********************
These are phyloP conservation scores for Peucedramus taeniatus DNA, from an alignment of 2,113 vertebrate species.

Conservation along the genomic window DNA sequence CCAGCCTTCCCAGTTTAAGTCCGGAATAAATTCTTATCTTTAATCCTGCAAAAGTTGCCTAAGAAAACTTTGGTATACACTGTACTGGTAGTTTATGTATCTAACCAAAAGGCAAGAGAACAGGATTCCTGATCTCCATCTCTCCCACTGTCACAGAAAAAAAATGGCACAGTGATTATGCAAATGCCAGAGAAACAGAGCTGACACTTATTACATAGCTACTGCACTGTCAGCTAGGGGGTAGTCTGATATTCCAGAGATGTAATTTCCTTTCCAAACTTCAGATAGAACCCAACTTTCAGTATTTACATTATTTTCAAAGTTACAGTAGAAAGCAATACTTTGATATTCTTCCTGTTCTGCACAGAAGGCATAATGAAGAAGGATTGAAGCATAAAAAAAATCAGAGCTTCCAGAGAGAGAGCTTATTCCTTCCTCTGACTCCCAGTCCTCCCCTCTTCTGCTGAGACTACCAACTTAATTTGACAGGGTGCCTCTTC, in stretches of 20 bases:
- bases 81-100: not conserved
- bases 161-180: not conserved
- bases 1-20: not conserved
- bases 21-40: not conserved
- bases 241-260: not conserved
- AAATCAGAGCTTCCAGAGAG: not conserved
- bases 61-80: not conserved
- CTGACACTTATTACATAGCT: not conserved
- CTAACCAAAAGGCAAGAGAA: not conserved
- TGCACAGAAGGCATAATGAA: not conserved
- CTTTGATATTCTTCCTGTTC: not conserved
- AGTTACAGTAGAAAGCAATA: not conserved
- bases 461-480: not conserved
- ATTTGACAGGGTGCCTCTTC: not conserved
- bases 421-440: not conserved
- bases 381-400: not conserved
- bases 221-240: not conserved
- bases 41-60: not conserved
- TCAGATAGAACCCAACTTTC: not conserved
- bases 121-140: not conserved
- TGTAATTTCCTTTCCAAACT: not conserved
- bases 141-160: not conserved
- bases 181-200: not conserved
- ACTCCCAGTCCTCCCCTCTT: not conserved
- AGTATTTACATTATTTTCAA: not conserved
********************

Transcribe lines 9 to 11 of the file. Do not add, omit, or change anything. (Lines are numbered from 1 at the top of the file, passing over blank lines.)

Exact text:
- bases 61-80: not conserved
- CTGACACTTATTACATAGCT: not conserved
- CTAACCAAAAGGCAAGAGAA: not conserved